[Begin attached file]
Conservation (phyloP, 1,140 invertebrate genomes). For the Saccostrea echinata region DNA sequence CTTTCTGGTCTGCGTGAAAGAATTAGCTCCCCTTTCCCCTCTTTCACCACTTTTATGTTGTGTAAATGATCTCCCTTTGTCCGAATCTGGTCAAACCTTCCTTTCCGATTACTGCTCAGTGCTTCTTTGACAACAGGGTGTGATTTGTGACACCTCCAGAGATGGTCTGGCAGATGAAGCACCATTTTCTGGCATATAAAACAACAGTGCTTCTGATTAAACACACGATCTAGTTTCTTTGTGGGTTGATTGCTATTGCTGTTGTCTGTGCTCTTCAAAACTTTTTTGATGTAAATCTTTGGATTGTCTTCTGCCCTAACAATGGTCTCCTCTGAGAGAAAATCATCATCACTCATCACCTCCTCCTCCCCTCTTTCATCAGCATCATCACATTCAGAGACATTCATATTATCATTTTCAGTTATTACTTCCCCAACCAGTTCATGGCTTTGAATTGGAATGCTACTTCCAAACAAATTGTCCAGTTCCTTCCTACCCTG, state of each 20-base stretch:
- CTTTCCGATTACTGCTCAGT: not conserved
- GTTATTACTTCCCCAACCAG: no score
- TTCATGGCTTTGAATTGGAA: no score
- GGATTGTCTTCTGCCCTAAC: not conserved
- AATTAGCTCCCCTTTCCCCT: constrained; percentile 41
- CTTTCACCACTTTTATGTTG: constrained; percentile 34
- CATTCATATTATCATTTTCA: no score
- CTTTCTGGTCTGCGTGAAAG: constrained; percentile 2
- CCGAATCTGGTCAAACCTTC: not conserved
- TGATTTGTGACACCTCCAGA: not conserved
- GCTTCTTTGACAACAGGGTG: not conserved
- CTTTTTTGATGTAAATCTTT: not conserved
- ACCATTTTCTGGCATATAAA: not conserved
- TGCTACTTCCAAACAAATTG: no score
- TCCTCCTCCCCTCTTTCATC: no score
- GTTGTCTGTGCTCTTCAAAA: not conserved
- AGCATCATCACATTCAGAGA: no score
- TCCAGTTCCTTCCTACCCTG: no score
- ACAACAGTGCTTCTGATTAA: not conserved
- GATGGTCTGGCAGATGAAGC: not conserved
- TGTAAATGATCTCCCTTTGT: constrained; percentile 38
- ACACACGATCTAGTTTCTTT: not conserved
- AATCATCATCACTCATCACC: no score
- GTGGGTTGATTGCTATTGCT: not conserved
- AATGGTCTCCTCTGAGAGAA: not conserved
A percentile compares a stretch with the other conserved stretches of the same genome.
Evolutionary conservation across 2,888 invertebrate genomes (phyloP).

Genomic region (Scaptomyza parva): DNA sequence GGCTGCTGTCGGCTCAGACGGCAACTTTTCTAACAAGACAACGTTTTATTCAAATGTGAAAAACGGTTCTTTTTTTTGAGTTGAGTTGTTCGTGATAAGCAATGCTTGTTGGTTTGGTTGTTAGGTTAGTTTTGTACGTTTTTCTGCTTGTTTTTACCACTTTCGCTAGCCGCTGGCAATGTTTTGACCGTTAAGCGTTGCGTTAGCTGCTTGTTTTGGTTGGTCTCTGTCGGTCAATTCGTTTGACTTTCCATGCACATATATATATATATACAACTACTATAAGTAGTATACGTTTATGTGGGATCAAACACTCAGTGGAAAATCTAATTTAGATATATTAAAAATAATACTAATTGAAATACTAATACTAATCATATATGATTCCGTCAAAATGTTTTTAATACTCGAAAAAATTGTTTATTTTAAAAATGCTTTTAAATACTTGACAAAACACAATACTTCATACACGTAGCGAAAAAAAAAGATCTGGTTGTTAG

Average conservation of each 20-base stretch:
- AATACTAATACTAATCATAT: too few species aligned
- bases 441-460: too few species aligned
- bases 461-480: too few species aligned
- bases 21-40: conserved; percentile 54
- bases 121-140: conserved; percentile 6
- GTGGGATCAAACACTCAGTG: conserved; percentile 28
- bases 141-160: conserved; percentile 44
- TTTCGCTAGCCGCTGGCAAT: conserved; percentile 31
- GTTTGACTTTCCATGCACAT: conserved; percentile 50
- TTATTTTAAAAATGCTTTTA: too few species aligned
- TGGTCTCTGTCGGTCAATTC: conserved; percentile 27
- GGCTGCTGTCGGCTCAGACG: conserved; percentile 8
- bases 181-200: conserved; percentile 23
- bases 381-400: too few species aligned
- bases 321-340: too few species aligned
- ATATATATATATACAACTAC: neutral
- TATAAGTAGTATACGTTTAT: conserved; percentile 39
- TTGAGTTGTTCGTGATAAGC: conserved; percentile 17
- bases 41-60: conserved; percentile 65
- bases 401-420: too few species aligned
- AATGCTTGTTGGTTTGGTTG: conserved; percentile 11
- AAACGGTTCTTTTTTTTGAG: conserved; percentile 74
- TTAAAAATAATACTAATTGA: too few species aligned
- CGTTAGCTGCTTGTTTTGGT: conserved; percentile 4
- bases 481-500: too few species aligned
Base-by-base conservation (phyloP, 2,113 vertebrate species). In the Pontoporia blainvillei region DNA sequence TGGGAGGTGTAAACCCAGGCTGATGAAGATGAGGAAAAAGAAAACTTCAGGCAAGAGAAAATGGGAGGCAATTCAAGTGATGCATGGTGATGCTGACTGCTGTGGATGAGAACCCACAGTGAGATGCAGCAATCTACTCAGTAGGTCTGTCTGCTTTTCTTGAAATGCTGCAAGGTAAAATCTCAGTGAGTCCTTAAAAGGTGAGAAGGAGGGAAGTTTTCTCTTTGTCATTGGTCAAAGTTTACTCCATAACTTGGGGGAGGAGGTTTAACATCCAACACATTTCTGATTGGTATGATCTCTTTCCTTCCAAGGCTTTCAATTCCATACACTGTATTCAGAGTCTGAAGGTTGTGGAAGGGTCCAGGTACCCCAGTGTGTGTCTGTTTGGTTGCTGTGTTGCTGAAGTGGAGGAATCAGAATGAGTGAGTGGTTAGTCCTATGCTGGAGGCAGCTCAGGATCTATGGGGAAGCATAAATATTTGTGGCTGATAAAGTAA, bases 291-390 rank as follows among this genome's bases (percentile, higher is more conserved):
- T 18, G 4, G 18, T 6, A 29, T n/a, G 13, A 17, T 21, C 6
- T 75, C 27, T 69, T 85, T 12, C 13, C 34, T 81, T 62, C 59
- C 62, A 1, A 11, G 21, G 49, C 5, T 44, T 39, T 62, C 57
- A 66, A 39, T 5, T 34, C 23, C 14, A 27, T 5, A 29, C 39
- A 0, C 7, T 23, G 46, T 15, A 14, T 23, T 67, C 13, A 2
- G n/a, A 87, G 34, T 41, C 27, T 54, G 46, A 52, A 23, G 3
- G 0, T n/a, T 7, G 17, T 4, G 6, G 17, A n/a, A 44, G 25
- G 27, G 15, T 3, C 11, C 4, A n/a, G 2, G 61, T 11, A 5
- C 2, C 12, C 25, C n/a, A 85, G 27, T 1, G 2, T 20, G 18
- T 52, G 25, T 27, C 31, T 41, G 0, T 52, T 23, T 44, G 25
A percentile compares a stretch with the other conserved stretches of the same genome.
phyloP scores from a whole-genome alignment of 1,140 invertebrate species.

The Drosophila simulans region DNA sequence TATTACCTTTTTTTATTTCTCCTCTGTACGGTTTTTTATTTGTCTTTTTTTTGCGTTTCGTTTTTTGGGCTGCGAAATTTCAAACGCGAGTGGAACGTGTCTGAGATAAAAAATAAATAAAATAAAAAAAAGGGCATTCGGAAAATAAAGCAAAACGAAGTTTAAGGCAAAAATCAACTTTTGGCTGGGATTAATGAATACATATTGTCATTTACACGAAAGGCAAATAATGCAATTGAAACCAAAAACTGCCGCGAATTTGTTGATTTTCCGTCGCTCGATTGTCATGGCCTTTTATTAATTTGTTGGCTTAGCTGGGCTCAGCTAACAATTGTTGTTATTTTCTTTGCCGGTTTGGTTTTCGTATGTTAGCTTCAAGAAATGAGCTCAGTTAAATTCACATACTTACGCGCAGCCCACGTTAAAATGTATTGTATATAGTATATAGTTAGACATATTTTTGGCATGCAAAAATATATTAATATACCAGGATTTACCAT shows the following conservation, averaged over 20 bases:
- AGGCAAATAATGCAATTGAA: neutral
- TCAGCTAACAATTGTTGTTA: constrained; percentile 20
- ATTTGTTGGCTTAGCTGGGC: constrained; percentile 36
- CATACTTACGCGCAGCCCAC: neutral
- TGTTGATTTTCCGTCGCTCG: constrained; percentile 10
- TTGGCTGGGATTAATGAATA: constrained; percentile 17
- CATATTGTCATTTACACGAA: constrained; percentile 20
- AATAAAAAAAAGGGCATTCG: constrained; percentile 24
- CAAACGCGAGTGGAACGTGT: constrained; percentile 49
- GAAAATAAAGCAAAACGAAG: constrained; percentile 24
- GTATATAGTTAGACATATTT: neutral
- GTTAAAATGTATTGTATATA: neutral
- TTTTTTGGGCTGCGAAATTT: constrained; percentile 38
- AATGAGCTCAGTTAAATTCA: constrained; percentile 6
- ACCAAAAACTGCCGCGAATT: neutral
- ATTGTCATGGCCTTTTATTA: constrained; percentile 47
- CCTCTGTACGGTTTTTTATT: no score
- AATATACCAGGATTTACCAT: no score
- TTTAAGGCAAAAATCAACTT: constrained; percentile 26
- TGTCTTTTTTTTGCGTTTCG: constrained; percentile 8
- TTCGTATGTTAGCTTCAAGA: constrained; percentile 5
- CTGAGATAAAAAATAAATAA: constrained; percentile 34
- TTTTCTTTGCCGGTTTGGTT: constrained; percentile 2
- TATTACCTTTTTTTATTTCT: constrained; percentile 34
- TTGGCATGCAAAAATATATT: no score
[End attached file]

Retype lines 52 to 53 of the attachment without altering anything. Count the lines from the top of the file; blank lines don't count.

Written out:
- AAACGGTTCTTTTTTTTGAG: conserved; percentile 74
- TTAAAAATAATACTAATTGA: too few species aligned